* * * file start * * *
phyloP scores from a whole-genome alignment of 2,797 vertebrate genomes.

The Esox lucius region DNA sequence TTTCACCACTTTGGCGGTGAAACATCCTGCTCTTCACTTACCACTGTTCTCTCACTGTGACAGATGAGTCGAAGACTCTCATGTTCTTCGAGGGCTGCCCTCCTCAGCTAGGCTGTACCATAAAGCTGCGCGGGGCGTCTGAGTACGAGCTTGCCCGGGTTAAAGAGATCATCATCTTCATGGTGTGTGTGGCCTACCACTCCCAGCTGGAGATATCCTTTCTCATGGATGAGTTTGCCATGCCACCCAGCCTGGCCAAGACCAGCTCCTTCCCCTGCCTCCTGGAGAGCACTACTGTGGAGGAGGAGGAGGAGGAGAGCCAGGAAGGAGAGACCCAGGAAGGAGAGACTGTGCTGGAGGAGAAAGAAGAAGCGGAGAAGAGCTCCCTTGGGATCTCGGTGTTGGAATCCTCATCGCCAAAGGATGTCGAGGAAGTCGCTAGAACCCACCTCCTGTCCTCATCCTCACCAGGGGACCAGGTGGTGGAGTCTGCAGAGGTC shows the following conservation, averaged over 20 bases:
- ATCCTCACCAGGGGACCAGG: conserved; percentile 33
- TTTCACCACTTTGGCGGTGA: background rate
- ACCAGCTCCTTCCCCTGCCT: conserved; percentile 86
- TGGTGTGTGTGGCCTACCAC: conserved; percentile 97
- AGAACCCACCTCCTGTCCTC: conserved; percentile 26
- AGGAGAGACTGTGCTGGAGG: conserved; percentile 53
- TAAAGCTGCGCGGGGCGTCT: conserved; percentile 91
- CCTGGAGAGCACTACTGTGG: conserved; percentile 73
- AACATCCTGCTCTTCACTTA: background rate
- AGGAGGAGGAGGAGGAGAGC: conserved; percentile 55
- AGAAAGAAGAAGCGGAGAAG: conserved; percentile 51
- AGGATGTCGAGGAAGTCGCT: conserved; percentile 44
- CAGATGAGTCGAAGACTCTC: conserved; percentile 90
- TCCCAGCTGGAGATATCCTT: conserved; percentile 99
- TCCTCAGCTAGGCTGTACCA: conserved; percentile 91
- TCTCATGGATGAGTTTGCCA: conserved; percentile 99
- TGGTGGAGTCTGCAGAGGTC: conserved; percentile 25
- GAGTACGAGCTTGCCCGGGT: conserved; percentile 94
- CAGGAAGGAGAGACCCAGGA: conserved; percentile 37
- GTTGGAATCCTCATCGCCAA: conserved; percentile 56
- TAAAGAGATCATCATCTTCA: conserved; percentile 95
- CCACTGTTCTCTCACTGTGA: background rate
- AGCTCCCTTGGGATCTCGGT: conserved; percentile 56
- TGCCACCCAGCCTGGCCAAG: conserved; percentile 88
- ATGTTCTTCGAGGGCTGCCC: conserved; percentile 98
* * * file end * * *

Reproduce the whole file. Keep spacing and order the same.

phyloP scores from a whole-genome alignment of 2,797 vertebrate genomes.

The Esox lucius region DNA sequence TTTCACCACTTTGGCGGTGAAACATCCTGCTCTTCACTTACCACTGTTCTCTCACTGTGACAGATGAGTCGAAGACTCTCATGTTCTTCGAGGGCTGCCCTCCTCAGCTAGGCTGTACCATAAAGCTGCGCGGGGCGTCTGAGTACGAGCTTGCCCGGGTTAAAGAGATCATCATCTTCATGGTGTGTGTGGCCTACCACTCCCAGCTGGAGATATCCTTTCTCATGGATGAGTTTGCCATGCCACCCAGCCTGGCCAAGACCAGCTCCTTCCCCTGCCTCCTGGAGAGCACTACTGTGGAGGAGGAGGAGGAGGAGAGCCAGGAAGGAGAGACCCAGGAAGGAGAGACTGTGCTGGAGGAGAAAGAAGAAGCGGAGAAGAGCTCCCTTGGGATCTCGGTGTTGGAATCCTCATCGCCAAAGGATGTCGAGGAAGTCGCTAGAACCCACCTCCTGTCCTCATCCTCACCAGGGGACCAGGTGGTGGAGTCTGCAGAGGTC shows the following conservation, averaged over 20 bases:
- ATCCTCACCAGGGGACCAGG: conserved; percentile 33
- TTTCACCACTTTGGCGGTGA: background rate
- ACCAGCTCCTTCCCCTGCCT: conserved; percentile 86
- TGGTGTGTGTGGCCTACCAC: conserved; percentile 97
- AGAACCCACCTCCTGTCCTC: conserved; percentile 26
- AGGAGAGACTGTGCTGGAGG: conserved; percentile 53
- TAAAGCTGCGCGGGGCGTCT: conserved; percentile 91
- CCTGGAGAGCACTACTGTGG: conserved; percentile 73
- AACATCCTGCTCTTCACTTA: background rate
- AGGAGGAGGAGGAGGAGAGC: conserved; percentile 55
- AGAAAGAAGAAGCGGAGAAG: conserved; percentile 51
- AGGATGTCGAGGAAGTCGCT: conserved; percentile 44
- CAGATGAGTCGAAGACTCTC: conserved; percentile 90
- TCCCAGCTGGAGATATCCTT: conserved; percentile 99
- TCCTCAGCTAGGCTGTACCA: conserved; percentile 91
- TCTCATGGATGAGTTTGCCA: conserved; percentile 99
- TGGTGGAGTCTGCAGAGGTC: conserved; percentile 25
- GAGTACGAGCTTGCCCGGGT: conserved; percentile 94
- CAGGAAGGAGAGACCCAGGA: conserved; percentile 37
- GTTGGAATCCTCATCGCCAA: conserved; percentile 56
- TAAAGAGATCATCATCTTCA: conserved; percentile 95
- CCACTGTTCTCTCACTGTGA: background rate
- AGCTCCCTTGGGATCTCGGT: conserved; percentile 56
- TGCCACCCAGCCTGGCCAAG: conserved; percentile 88
- ATGTTCTTCGAGGGCTGCCC: conserved; percentile 98